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Federal court blocks parts of Iowa’s ‘Don’t Say Gay’ law

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US District Judge Stephen H. Locher issued a preliminary injunction against Iowa officials on Dec. 29 blocking enforcement of several parts of a recently-enacted law, Senate File 496, from going into effect. Signed into law on May 26, 2023, the statute is slated to require removal of books and other materials from school libraries if they include descriptions of “sex acts” and to ban any “programs, promotion and instruction relating to gender identity and sexual orientation” for students in grades K-6.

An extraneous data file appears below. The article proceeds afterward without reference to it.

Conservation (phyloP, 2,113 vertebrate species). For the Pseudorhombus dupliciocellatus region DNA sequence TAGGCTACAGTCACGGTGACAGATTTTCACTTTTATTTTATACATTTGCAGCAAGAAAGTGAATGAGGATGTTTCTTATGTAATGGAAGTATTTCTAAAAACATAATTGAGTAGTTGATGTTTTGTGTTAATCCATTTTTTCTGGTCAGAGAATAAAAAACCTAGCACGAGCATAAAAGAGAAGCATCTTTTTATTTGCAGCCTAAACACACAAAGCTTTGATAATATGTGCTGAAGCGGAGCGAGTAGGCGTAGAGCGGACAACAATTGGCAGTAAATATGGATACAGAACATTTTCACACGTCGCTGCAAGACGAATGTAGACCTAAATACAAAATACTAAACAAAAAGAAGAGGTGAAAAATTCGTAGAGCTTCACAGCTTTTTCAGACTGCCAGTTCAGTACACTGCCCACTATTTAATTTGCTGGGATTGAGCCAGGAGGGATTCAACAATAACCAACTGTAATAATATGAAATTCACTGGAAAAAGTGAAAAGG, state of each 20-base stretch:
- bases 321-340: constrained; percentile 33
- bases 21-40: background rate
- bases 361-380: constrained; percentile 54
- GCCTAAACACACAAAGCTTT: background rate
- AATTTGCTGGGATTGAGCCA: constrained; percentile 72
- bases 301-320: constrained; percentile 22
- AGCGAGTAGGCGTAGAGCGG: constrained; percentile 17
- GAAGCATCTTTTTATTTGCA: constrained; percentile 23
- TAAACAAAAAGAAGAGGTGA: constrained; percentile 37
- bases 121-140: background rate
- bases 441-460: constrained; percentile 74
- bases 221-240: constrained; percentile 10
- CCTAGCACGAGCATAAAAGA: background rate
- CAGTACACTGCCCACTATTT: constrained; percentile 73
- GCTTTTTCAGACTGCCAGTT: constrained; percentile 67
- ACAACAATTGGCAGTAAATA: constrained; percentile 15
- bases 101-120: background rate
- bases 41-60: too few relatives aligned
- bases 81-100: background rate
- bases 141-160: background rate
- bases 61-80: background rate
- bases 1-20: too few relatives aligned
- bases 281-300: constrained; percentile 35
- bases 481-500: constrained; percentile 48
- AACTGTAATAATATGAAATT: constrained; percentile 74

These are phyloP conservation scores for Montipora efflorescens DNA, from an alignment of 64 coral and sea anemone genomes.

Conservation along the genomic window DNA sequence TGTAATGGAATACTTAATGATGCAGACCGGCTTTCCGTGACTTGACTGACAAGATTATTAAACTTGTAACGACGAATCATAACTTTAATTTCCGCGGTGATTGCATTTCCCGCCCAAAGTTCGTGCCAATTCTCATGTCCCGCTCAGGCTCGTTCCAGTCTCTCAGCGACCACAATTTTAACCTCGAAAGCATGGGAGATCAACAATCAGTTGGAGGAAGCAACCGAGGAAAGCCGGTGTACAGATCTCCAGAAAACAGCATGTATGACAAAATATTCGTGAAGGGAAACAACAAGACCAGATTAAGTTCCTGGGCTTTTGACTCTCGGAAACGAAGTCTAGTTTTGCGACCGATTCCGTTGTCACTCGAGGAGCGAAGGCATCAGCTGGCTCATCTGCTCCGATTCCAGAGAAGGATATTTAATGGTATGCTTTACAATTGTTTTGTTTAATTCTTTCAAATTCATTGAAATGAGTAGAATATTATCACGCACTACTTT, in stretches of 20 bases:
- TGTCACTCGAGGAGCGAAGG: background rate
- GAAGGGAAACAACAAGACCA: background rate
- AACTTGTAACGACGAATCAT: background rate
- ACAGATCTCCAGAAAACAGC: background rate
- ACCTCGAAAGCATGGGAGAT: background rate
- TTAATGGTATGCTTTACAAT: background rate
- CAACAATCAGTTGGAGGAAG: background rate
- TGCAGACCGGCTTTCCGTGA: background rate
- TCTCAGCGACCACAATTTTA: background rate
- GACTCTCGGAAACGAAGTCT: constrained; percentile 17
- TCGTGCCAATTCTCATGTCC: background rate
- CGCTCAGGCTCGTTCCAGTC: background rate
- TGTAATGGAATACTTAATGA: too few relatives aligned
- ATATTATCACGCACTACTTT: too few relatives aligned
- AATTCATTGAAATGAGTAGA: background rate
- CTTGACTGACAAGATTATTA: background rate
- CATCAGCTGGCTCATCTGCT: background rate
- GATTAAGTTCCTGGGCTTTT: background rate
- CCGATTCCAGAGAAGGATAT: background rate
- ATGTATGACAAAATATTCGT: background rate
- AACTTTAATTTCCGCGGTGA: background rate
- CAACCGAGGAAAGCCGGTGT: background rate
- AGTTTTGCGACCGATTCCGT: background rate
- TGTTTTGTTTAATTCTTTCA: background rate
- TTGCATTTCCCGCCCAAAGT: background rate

Anticipating the law’s effective date of Jan. 1, 2024, some Iowa school districts had already begun removing hundreds of books from library shelves, and elementary school teachers were preparing to alter curriculums and class decorations accordingly. Teachers who maintain library collections in their classrooms were also removing books that they believed would be covered by the law, since violations could subject them to criminal prosecution and penalties, and they were anticipating changes in their subject matter coverage and even in the way they would address students in their classes.

However, the court abstained from ruling on the constitutionality of a provision of the law that would require schools to notify parents if their children requested any “accommodation” relating to gender identity, such as asking to use different pronouns or names than those in school registration records.